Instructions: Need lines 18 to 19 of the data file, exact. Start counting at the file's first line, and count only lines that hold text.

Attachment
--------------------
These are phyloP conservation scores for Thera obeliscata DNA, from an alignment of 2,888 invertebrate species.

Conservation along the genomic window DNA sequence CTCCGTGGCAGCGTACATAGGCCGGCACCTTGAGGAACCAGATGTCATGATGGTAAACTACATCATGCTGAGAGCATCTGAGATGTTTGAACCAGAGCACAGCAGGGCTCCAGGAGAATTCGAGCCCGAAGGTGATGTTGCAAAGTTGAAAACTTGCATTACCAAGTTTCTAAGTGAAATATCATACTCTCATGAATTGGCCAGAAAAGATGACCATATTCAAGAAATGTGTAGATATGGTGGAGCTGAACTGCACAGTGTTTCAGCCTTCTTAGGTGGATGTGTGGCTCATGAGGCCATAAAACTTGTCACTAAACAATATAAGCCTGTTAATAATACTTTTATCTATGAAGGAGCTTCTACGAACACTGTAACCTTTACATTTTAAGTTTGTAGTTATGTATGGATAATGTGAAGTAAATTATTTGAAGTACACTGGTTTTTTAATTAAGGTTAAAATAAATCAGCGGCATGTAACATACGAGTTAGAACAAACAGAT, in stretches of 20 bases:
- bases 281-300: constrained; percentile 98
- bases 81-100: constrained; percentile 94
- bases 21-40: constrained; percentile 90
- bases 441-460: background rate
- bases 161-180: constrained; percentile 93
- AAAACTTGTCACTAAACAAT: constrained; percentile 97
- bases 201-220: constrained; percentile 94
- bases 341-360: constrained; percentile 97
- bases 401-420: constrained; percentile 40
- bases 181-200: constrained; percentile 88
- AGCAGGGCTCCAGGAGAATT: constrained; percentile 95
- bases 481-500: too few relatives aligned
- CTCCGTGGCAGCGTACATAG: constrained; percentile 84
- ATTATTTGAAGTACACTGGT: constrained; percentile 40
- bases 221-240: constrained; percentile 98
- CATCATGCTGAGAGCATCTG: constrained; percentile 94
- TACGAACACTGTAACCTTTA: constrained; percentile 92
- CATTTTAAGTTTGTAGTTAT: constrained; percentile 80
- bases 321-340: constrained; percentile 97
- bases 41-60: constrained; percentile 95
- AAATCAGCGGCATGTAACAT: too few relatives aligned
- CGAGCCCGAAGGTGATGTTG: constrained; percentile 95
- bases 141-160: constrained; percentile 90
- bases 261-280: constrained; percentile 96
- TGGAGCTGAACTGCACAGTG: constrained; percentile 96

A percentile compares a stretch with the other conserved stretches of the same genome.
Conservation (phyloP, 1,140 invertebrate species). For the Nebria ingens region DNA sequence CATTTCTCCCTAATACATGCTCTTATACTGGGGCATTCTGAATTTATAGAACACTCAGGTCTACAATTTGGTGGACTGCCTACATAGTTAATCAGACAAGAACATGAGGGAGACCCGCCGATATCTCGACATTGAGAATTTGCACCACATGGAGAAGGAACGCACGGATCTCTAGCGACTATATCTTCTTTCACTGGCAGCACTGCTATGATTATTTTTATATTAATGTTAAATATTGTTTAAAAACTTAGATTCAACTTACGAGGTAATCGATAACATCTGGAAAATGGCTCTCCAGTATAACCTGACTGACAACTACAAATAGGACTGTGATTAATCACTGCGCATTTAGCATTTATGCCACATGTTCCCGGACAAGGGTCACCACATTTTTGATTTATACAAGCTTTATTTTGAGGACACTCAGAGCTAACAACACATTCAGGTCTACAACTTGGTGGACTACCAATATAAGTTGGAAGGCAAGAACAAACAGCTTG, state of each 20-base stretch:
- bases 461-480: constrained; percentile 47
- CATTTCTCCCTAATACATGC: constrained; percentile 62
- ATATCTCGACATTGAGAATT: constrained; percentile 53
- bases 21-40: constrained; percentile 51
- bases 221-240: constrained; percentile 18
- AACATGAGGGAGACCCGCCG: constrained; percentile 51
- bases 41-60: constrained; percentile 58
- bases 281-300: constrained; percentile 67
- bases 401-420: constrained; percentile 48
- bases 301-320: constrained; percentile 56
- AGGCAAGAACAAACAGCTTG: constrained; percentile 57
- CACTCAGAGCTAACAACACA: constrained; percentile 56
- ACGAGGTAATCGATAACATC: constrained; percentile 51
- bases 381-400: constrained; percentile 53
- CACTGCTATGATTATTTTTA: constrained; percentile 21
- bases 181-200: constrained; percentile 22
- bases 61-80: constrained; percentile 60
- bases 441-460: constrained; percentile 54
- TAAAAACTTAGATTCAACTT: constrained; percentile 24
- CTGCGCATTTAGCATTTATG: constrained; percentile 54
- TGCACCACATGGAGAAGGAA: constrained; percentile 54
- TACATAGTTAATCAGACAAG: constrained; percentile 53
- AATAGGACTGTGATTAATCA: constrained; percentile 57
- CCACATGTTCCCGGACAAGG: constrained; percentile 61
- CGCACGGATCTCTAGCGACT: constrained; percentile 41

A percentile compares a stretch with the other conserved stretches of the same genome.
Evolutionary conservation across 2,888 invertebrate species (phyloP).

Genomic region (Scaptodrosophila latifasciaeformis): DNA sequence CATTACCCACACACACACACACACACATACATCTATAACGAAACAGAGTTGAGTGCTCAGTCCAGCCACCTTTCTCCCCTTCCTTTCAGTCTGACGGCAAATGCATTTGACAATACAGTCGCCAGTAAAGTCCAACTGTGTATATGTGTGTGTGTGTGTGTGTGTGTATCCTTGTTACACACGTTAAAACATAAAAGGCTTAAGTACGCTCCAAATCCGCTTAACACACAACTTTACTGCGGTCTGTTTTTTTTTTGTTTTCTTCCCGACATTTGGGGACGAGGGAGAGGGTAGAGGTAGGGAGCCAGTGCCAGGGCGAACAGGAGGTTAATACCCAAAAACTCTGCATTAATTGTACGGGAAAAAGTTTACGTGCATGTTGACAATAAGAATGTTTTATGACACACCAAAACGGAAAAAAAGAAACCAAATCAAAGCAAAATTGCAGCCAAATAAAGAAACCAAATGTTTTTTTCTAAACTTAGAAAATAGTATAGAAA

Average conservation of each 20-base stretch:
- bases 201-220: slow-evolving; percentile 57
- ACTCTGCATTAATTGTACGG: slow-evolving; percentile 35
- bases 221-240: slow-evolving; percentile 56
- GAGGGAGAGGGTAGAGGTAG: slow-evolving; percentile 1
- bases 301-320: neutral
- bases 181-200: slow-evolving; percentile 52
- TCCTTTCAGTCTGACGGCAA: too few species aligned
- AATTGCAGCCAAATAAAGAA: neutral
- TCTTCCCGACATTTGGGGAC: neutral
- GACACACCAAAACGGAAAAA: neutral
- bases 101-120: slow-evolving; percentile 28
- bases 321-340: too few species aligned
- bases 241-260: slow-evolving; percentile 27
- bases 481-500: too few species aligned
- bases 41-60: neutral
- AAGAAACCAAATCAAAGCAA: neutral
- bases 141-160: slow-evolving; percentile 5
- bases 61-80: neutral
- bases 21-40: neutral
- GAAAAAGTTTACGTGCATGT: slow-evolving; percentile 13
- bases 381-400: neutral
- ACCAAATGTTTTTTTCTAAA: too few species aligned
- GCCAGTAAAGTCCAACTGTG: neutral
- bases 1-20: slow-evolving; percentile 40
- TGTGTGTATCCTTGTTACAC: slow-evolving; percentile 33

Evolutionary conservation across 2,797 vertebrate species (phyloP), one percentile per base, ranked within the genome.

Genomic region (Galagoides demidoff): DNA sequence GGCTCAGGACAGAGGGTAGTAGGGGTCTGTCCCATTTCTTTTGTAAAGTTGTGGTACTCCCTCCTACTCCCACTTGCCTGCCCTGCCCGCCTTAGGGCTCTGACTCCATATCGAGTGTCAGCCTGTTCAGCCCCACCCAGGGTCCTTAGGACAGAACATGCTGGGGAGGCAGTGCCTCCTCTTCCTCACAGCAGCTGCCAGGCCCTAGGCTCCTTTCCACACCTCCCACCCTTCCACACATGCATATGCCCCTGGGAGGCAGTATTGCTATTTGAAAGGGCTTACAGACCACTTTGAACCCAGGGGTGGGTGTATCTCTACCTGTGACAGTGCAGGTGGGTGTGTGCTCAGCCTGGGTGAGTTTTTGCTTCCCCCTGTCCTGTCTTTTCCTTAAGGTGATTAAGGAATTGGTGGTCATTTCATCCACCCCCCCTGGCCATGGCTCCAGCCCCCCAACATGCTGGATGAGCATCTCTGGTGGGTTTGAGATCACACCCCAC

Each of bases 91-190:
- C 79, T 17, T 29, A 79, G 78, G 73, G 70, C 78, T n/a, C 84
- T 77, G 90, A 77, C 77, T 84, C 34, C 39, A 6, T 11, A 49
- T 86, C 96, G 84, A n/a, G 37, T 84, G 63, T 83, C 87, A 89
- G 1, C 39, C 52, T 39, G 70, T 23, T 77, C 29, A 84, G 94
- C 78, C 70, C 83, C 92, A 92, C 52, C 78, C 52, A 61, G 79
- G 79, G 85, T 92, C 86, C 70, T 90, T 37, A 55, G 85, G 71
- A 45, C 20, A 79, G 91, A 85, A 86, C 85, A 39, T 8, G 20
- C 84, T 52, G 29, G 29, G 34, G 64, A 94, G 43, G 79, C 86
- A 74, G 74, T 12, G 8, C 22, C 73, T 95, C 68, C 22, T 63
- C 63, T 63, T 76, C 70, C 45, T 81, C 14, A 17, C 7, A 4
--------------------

- CATCATGCTGAGAGCATCTG: constrained; percentile 94
- TACGAACACTGTAACCTTTA: constrained; percentile 92